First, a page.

The ability of V. cholerae to prevent phage predation is critical for its evolutionary fitness and epidemic potential. In turn, as obligate bacterial parasites, phages must co-evolve to overcome this resistance or they will face extinction. Our research is aimed at understanding the bacterial immunity and opposing phage immune evasion strategies at play in this dynamic co-evolutionary arms race. We use comparative genomics and complementary molecular approaches to identify and experimentally validate such strategies in disease associated phage and V. cholerae isolates.
A key weapon: a CRISPR–Cas adaptive immune system
CRISPR–Cas (clustered regularly interspaced short palindromic repeats– CRISPR-associated proteins) systems are sophisticated adaptive immune systems traditionally used by bacteria and archaea to protect against invading nucleic acids, including phage. CRISPR loci consist of an array of short direct repeats separated by highly variable spacer sequences corresponding to segments of previously captured invader-derived DNA. The CRISPR array is transcribed and the transcript cleaved into small CRISPR RNAs (crRNAs) that, in conjunction with the Cas proteins, execute an efficient process of immunity in which foreign nucleic acids are recognized by hybridization to crRNAs and cleaved.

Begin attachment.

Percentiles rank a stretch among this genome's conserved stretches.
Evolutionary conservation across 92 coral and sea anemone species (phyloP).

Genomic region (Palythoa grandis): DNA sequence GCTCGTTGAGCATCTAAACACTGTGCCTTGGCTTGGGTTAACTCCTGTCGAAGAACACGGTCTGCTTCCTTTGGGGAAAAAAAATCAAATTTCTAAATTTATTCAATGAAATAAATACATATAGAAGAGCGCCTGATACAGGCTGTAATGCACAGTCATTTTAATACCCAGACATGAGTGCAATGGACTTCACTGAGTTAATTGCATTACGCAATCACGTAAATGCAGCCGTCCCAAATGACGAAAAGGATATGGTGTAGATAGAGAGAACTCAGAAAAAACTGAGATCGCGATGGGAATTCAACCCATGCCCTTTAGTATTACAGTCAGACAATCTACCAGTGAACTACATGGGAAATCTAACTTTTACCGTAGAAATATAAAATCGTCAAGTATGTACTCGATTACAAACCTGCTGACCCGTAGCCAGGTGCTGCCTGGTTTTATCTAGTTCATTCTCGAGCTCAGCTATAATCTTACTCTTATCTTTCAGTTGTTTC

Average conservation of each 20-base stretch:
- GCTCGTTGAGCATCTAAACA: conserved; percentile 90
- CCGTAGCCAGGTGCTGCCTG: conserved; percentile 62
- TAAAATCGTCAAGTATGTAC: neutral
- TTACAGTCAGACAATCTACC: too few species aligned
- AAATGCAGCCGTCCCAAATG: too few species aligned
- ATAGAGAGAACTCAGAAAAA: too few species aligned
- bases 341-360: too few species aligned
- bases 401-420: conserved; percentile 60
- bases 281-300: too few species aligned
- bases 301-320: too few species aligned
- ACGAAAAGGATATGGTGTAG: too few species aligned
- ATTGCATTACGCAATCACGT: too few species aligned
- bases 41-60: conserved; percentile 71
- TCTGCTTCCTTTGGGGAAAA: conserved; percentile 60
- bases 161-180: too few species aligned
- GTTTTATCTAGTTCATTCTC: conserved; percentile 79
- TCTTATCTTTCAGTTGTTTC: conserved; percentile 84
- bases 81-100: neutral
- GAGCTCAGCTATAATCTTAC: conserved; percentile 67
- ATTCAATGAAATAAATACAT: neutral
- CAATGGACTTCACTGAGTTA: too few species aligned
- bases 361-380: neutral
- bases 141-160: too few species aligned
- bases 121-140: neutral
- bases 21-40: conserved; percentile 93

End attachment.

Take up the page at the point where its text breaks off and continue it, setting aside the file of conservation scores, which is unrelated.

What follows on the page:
ICP1 phages are prevalent phages found with V. cholerae in cholera patient samples from Bangladesh. Some ICP1 isolates harbor a complete and functional CRISPR–Cas system. This system was the first immune system shown to function in bacterial viruses, and it is used by ICP1 to overcome an antiviral system in V. cholerae, designated a PLE (phage inducible chromosomal island-like element). While it is clear how the CRISPR–Cas system functions to benefit the phage, the mechanism of phage interference by V. cholerae PLE is unknown and is an active area of research in our lab.